Based on Skydance’s pro-forma 2025 forecast for the combined firm, the new incarnation of Paramount is valued at 8.2 times 2025 adjusted earnings before interest, taxes, depreciation and amortization — which is “about 1.5 turns higher than where Paramount had been trading a week ago, and still well below the 12.5 times at which Disney is currently trading,” Dolgin noted. “If Skydance can improve Paramount’s trajectory, we see more room for upside.”

But others on Wall Street wonder whether anticipated cost synergies, even if the new company can hit those targets, will translate into improved profitability. “How much [of the cost savings] will flow through to EBITDA?” MoffettNathanson’s Fishman asked in his Tuesday research note. He pointed out that despite better cost synergies at Warner Bros. Discovery, the David Zaslav-led company’s EBITDA “has underperformed.”

What Assets Could Paramount Sell Before the Skydance Deal Closes?

Paramount has initiated talks to sell BET to an investor group led by BET CEO Scott Mills, and the company is expected to seek buyers for the famous Paramount Pictures Studio lot in L.A. Last month, George Cheeks, CEO of CBS and one of the three co-CEOs heading Paramount Global, told employees that the company has hired bankers to evaluate asset sales. On Monday, Shell said the current management team is “talking about a couple of transactions that if they get the right price, will be supportive of us so on that for sure.”

Previously, there was speculation that the Skydance investor group would be open to selling CBS. But Ellison and Shell asserted that the broadcast network is part of their long-term strategy. CBS “is an unmatched asset and for a content producer like us,” Shell said Monday. “And so we will continue to fuel that reach and we’re really happy about not just CBS, but the whole ecosystem, the stations and the affiliates and everything that gives us that reach, and our plan is to continue to kind of fuel that because it will drive our content for decades in front of us.”

What Will Happen to Paramount+?

Ellison and the Skydance team sounded enthusiasm over Paramount+, as well as Pluto, the free, ad-supported streaming platform. What will their strategy be going forward? Shell said the New Paramount’s approach to streaming will be threefold: One, “we’re going to take a look at how much money we’re generating from our content and what content belongs where and what content we should license to ourselves and what content we should license to others”; two, exploring partnerships to create “the ultimate bundle”; and three, rebuilding the tech stack powering Paramount’s streaming services.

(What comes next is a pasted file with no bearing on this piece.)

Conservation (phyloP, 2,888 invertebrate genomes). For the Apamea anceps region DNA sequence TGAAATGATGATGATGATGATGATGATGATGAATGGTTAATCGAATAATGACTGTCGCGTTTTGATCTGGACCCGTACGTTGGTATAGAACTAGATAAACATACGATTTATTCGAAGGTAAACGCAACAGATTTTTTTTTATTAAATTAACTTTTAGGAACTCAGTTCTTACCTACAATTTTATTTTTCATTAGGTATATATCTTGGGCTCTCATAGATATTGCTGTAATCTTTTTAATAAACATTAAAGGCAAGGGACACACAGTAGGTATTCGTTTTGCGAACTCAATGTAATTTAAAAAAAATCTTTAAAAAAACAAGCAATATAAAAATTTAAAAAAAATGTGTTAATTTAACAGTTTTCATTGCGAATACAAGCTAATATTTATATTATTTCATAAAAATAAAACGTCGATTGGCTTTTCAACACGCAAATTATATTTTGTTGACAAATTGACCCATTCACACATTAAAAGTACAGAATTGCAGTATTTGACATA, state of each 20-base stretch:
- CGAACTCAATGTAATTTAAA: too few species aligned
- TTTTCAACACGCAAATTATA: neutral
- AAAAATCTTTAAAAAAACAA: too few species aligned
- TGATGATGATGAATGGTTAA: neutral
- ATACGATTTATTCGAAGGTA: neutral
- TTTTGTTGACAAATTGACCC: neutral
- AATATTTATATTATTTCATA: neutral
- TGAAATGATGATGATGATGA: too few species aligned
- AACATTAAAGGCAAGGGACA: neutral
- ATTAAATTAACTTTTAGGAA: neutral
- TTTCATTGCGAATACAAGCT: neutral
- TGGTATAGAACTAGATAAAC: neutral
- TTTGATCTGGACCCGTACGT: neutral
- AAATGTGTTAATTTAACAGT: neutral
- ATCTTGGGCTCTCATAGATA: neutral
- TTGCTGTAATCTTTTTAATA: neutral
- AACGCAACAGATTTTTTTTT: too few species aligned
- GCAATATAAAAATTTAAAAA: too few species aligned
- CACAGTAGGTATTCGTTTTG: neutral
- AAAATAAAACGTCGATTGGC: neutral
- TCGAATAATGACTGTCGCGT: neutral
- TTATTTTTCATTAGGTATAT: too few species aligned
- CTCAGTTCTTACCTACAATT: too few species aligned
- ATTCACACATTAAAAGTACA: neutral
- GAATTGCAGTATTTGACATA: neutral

“We’ve had a bunch of inbound [inquiries] from a number of people about partnerships that could involve a partnership with another player or players. And so we will evaluate all that,” Shell told Paramount investors. One potential dance partner is Warner Bros. Discovery, which is open to exploring a combination of Max and Paramount+.

On the streaming front, Ellison said the combined Skydance-Paramount will work with unspecified “technological partners… that we do intend to bring into that.” Shell also mentioned that Paramount’s current management team has “come up with a plan potentially on the international business, which is likely to be executed between now and closing, which we also think will be quite compelling to the cash flow generation of the DTC segment.” Chris McCarthy, president and CEO, Showtime/MTV Entertainment Studios and Paramount Media Networks, at the June 25 town hall told employees that on the international front, “we are advancing talks with potential partners that will significantly transform the scale and economics of the service making it profitable and driving long-term value. This approach could also serve as a model for the U.S.”

What Will the Management Team Look Like?

Skydance said “New Paramount” will be led by Ellison as chairman and CEO, with Shell serving as president. But beyond that, there’s been no public discussion of the company’s leadership — including whether the current three co-CEOs will stay on in the newly merged company. Shari Redstone, who wasn’t on the Monday call with Paramount investors, will completely exit the business her family had been in for nearly four decades.

For now, the trio — Cheeks; Chris McCarthy, president and CEO, Showtime/MTV Entertainment Studios and Paramount Media Networks; and Brian Robbins, president and CEO of Paramount Pictures and Nickelodeon — have told Paramount employees that “it’s business as usual” and that they’re proceeding with their three-part restructuring plan.

SEE ALSO: Paramount Global Deal With Skydance ‘May Not Be Sufficient to Stabilize the Credit Profile,’ Moody’s Says

Paramount-Skydance Merger: 5 Burning Questions About the Deal (2024)